As an editor for two medical technology magazines, I am always on the lookout for the next big trend in radiology or cardiology. This is especially true when legislation prompts action. This year at the Healthcare Information and Management Systems Society (HIMSS) annual meeting in late February, I will be on the search for new software to help physicians meet appropriate use criteria guidelines in medical imaging.
Stage 2 meaningful use guidelines for electronic medical records (EMRs) suggest use of clinical decision support (CDS) software to help clinicians choose appropriate labs, diagnoses, therapies and imaging exams. A draft policy to replace the sustainable growth rate (SGR) formula being considered by the a joint U.S. Senate Finance and House Committee on Ways and Means Committee might make this suggestion a requirement in the future. The draft policy would deny Medicare payment for the exam if the ordering physician did not consult appropriateness criteria and require prior authorization for outlier providers whose ordering is inconsistent with that of their peers.
The American College of Radiology (ACR) applauded the proposal in early November. “This landmark step by Congress is a validation of a cornerstone of the College’s Imaging 3.0 initiative that increases quality of imaging care and preserves healthcare resources,” said Paul Ellenbogen, M.D., FACR, chair, ACR Board of Chancellors. “We strongly urge Congress to follow this approach which helps medicine transition from volume-based to quality-based care without interfering in the doctor-patient relationship.”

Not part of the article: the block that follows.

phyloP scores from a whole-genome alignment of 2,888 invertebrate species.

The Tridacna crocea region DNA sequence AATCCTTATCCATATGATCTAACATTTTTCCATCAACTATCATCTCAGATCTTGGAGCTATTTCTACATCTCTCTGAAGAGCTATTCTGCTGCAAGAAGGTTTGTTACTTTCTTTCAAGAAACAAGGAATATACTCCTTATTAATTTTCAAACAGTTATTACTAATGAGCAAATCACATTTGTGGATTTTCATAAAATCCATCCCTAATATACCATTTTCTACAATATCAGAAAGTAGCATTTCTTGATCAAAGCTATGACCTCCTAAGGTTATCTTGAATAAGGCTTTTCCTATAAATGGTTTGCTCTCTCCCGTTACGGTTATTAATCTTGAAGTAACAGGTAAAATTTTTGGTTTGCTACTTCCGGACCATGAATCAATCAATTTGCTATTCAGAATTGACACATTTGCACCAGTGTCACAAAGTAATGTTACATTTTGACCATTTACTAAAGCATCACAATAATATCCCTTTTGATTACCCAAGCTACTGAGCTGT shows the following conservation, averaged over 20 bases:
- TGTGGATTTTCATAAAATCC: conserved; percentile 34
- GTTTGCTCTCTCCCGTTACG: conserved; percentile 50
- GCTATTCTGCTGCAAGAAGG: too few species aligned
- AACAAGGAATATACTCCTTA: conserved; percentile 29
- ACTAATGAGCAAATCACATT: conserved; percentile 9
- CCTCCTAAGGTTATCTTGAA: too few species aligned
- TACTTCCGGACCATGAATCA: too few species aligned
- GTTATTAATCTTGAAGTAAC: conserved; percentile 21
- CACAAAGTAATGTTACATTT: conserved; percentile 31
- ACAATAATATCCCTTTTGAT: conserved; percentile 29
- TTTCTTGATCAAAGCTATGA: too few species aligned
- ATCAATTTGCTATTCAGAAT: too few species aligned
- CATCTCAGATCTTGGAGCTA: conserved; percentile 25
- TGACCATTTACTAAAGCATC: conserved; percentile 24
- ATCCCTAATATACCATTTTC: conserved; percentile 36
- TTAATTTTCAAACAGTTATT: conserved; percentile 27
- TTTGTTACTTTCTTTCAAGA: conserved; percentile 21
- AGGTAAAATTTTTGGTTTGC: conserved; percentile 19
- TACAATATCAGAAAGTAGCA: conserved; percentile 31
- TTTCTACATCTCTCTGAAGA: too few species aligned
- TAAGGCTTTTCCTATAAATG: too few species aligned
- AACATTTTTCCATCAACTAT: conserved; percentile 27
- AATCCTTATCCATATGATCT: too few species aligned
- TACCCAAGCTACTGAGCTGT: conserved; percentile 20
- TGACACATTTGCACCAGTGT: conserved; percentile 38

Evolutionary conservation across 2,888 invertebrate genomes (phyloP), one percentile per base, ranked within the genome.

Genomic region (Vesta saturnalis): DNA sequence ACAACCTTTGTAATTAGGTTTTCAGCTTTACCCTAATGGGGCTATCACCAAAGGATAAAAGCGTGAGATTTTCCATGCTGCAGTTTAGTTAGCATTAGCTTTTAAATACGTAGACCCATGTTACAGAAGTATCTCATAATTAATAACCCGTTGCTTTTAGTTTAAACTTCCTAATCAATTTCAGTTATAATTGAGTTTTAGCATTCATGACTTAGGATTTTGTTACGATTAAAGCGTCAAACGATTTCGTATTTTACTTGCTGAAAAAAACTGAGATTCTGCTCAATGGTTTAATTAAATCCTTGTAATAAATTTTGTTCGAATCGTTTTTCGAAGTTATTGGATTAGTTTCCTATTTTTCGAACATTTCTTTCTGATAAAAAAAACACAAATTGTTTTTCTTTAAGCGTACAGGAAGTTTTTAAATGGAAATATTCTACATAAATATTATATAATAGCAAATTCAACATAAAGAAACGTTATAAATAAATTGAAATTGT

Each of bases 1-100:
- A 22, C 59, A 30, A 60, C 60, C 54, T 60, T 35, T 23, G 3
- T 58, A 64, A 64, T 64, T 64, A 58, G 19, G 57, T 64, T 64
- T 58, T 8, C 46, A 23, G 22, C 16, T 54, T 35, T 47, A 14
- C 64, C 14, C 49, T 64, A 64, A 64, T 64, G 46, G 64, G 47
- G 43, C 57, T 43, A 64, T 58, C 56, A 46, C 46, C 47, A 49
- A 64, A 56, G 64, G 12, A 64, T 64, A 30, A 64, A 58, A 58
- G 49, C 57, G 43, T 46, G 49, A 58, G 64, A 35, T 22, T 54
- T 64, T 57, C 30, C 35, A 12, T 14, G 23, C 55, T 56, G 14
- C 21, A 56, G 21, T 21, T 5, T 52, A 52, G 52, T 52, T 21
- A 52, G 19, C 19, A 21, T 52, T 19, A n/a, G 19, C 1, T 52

The policy draft would require the Secretary of the Department of Health and Human Services to specify appropriateness criteria from among those developed/endorsed by national professional medical specialty societies. The secretary must also identify mechanisms, such as clinical decision support (CDS) tools, by which ordering professionals could consult these appropriate use criteria (AUC) CDS systems in Minnesota and at Massachusetts General Hospital have been shown to cut down on duplicate and/or unnecessary scanning and their associated costs.
Studies show that imaging exams reduce unnecessary hospital admissions, shorten length of stay and are directly linked to greater life expectancy. ACR said Medicare imaging use and imaging costs are down significantly, the same levels as it was in 2003, and that imaging is the slowest growing of all physician services among the privately insured. ACR contends the use of appropriateness criteria can help streamline the ordering of these services.
If this policy is enacted, and it appears to be that it would be a no-brainer decision to help cut the staggering costs of Medicare, I predict it will result in a rapid explosion in and adoption of new CDS systems.
This software is not yet widely offered by PACS, CVIS or EMR vendors because it is difficult to keep up-to-date with the latest data from multiple societies, clinical trials and studies regarding all specialties. To stay current, vendors will have to issue a large number of updates each year, including rapid software revisions each time societies update their AUC. For this reason, AUC/CDS software might be best managed as a Web/cloud-based application, which makes regular software updates much easier.
It will be interesting to see what CDS solutions vendors introduce at HIMSS and other conferences throughout 2014.